Many people are often confused by Japanese lotions. They’re more commonly referred to as toners, astringents, or softeners in the Western Hemisphere.
Here are what Japanese lotions are NOT:
- They’re not a type of moisturisers (although most do hydrate skin).
- They’re not formulated to remove traces makeup left behind, to balance pH, nor to close pores.
- They’re also not meant to be swiped on.
Functions of Japanese lotions:
There is no equivalent product available in North American or European brands. This step is primarily a Japanese concept and it is considered an essential in a Japanese skin care routine.
- Prepare for skin care products that follow by softening skin.
- Hydrate skin! Majority of them contains a blend of several humectants (e.g. hyaluronic acid). Many skin care brands offer 2–4 different moisture levels to suit different skin types.
- There’re also a myriad of additional features available (depending on the product) like brightening, soothing, firming, anti-ageing, treating acne… the list goes on. These formulas act as a skin treatment in addition to the first 2 basic functions listed above.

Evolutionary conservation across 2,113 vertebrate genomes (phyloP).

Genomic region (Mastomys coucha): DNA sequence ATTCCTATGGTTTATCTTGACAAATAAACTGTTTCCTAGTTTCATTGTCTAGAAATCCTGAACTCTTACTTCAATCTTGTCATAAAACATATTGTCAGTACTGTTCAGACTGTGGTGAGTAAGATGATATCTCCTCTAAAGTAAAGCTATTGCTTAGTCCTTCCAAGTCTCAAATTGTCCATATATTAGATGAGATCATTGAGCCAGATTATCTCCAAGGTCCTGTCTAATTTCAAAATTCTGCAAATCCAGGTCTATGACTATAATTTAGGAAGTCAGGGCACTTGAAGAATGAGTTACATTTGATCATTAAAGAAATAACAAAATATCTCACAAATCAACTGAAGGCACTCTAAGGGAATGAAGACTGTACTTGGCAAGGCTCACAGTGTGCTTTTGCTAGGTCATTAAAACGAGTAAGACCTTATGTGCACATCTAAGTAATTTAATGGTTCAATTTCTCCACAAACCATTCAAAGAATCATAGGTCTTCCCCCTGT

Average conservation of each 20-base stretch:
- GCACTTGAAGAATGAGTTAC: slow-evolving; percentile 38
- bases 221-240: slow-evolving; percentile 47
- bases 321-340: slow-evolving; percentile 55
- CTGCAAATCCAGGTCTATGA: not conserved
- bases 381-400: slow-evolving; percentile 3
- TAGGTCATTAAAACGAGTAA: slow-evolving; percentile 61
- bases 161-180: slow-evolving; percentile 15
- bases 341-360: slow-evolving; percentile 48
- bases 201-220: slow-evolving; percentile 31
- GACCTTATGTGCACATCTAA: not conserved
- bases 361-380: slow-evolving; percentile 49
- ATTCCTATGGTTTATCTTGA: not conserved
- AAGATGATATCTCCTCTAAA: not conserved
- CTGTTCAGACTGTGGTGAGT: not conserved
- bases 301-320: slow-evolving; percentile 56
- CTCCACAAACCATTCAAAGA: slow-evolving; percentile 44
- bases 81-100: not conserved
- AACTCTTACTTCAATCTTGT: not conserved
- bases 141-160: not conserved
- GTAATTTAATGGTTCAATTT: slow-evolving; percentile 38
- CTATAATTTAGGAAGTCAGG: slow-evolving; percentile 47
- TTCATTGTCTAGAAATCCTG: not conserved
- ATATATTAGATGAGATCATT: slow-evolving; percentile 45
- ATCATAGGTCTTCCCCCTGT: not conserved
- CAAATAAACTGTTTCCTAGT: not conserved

There’re 3 main methods of applying Japanese lotions, and the method you choose depends on how much time you have and what you have available.
- Pour appropriate amount onto your palm and gently pat into skin till absorbed.
- Pour appropriate amount on to a soft cotton pad and gently press and hold it against your skin.
- Saturate a sheet mask (or a few cotton pads) and place on skin for 5-10 minutes as a lotion mask. (This is generally done on a weekly or bi-weekly basis in addition to applying it twice a day using the one of the 2 methods mentioned above.)
How can they moisturise the skin when most are high in alcohol?
Alcohol is a common ingredient in Japanese lotions (and other skin care products like sunscreens). It is added to give the product a lighter texture and to help it absorbs into the skin faster. In a lot of Japanese lotion formulas, the alcohol doesn’t dry out the skin due to the high concentration of hydrating ingredients that are also present.
Alcohol is an important ingredient in very high humidity environment like Japan. Without it, the product can take quite long to completely absorb or skin will feel sticky — even on dry skin. There are alcohol-free options available but they are generally unpopular in Japan for the reasons just mentioned. They can work well, however, if you live in a very dry environment.
You can browse through all the Japan lotions in this site here!